Photo by Miami Marlins

Adrian Lorenzo has been working with international prospects in player development for nearly a decade. Now, he will be in charge of developing a system they are forged in.

A home town product and a player during his high school days at Belen-Jesuit High School and college days at the University of Pennsylvania, Lorenzo broke into the professional side of the game as an intern for an agency as an assistant to Latin players in 2011. In 2013, he accepted a baseball operations internship with an MLB team, the Red Sox. Eight years later, Lorenzo is back home in the biggest chair he has ever occupied. On January 12th, the Marlins named Lorenzo their senior director of international operations. Lorenzo replaces his outgoing predecessor whom he worked very close with since 2018, Fernando Seguignol.

“As an intern back then you were just happy to get any kind of job. To think this far ahead that it could progress to this would’ve been best case scenario,” Lorenzo said. “To do it for any team then to do it with your hometown team that I grew up watching my whole life and rooting for, my parents went to their first game. I grew up a Marlin. So to do it here is very special.”

Lorenzo takes the reigns at a very exciting time. Up until now, the Dominican Summer League Marlins played at Academia de Prospecto Complex which belongs to the Cleveland Indians. In 2022, the club will move into their very own, brand new, state of the art facility. The Marlins broke ground on the facility last June and it is expected to be ready for occupancy this summer. The facility features three playing fields as well as a training field, batting cages, a two-story office building, living quarters, a weight room, educational classrooms and more. Speaking in front of a photo of the facilities’ renderings, Lorenzo was all smiles when speaking about where it will take his department and the Marlins’ presence and growth in Latin America.

“I think we are about to have far and away the best complex in the Dominican Republic. There aren’t any complexes in other countries so I would say it’s one of the better complexes in the whole world,” Lorenzo said. “The speed with which it’s going; the scale of it, when you step into it, it’s astounding the scale of it.”

Lorenzo went into detail about the player and staff amenities the complex will offer.

“The admin building is not just admin; it’s clubhouses, locker rooms, offices, classrooms, computer labs, space for two teams and for tryout players to come in as well, offices for the international scouting staff, player development coaches,” Lorenzo said. “Dorms for players: we are going to have 112 beds for players to come in and even more for staff; we are going to have staff suites and staff dorms and places for them to stay as well.”

During this international free agent signing period, the Marlins were very aggressive, signing nearly 40 players so far. According to Lorenzo, the pending opening of the complex and the addition of a second DSL team paved the way for his team’s strategy to spread their bonus pool of just over $5 million around, bringing in many names they believe could be future big leaguers.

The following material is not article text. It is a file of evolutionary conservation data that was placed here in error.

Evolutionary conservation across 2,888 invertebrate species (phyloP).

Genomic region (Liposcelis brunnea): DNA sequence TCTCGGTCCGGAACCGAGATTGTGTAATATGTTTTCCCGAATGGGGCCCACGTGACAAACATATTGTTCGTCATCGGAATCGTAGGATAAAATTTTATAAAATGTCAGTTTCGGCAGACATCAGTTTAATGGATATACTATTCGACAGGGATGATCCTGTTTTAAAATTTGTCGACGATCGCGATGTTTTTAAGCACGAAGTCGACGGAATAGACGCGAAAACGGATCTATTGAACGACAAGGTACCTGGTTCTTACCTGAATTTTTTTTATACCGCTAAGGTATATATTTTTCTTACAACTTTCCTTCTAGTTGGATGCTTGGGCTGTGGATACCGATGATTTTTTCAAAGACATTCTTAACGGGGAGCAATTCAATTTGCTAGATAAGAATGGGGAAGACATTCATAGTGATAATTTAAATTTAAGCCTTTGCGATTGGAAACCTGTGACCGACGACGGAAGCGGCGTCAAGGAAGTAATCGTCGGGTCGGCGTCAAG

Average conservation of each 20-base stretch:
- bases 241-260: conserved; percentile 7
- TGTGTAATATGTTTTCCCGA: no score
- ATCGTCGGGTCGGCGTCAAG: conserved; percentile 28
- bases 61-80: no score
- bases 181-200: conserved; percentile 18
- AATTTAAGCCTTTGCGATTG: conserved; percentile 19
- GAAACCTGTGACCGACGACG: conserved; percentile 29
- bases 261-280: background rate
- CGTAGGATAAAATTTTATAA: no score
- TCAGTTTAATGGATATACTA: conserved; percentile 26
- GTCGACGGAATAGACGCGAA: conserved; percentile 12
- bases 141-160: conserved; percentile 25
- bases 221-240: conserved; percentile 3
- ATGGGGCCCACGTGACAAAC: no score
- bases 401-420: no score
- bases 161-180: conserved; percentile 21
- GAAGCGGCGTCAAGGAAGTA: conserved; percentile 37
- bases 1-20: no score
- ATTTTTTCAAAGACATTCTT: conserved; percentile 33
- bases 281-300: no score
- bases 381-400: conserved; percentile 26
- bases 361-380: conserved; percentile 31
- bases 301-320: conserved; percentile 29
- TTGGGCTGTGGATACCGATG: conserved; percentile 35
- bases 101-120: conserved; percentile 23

“I can’t overstate just how much this impacts the organization in terms of establishing our presence in Latin America which is our goal to kind of lead that charge. I think it’s a really viable way to grow your organization,” Lorenzo said. “We’re the Miami Marlins. We are the gateway to Latin America. It’s pretty important that we have a pretty big presence.”

Headlining the Marlins’ class this year is infielder Yoffry Solano, MLB Pipeline’s 44th ranked prospect. He earned a $750,000 signing bonus, expected to be, by far, the most lucrative bonus given out by the Marlins in this year’s class. Lorenzo said Solano personifies a lot of what he and his team look for in a prospect.

“He’s a guy we’ve had our eye on for quite a bit of time. An up the middle profile player, really strong pound for pound, really twitchy with switch hit ability. He could really perform for us in a lot our evaluations especially offensively,” Lorenzo said. “He checks a lot of the boxes that we like in terms of up the middle athletes with athletic twitchy actions and a chance to hit.”

Lorenzo’s excitement and confidence in his inaugural signing class is not limited to just Solano.

“We could eat up a few hours just talking about those types of (under-the-radar) players. I have high levels of excitement for each of them.” Lorenzo said before calling out multiple names including OF Antony Peguero, RHP Jhon Cabral, RHP Santiago Suarez, OF Toby Simmons, IF Cherif Neymour, IF Lisandro Bonifacio and others as names that we may hear about “in short order” it’s they start their careers this coming season.

While the Marlins and baseball as a whole have focused mostly on the same countries in recent international signing periods, Lorenzo said he wants to begin explore drawing from other markets in the future.

“This period we’ve been as aggressive in Venezuela, we’ve been pretty aggressive in the Bahamas which is a market I hope we have identified as being on the upswing… the Mexican player market is also quite interesting, Colombia, Nicaragua, Curaçao is a favorite of mine,” Lorenzo said. “We are very much open to signing players from all places. At the moment, the priority countries have been the DR, Venezuela, Cuba, Bahamas. But we will continue to adjust as we see fit.”

Behind the expertise of Lorenzo and his staff including new international scouting director Roman Ocumarez, the Marlins are primed to become the beacon for young professional baseball players in Latin America. Due to the work currently being done by this department, the Marlins will be a preferred destination for international prospects and they will be cared for and developed better than ever. In creating a sustainable winning organization and feeder system, this is a very significant step.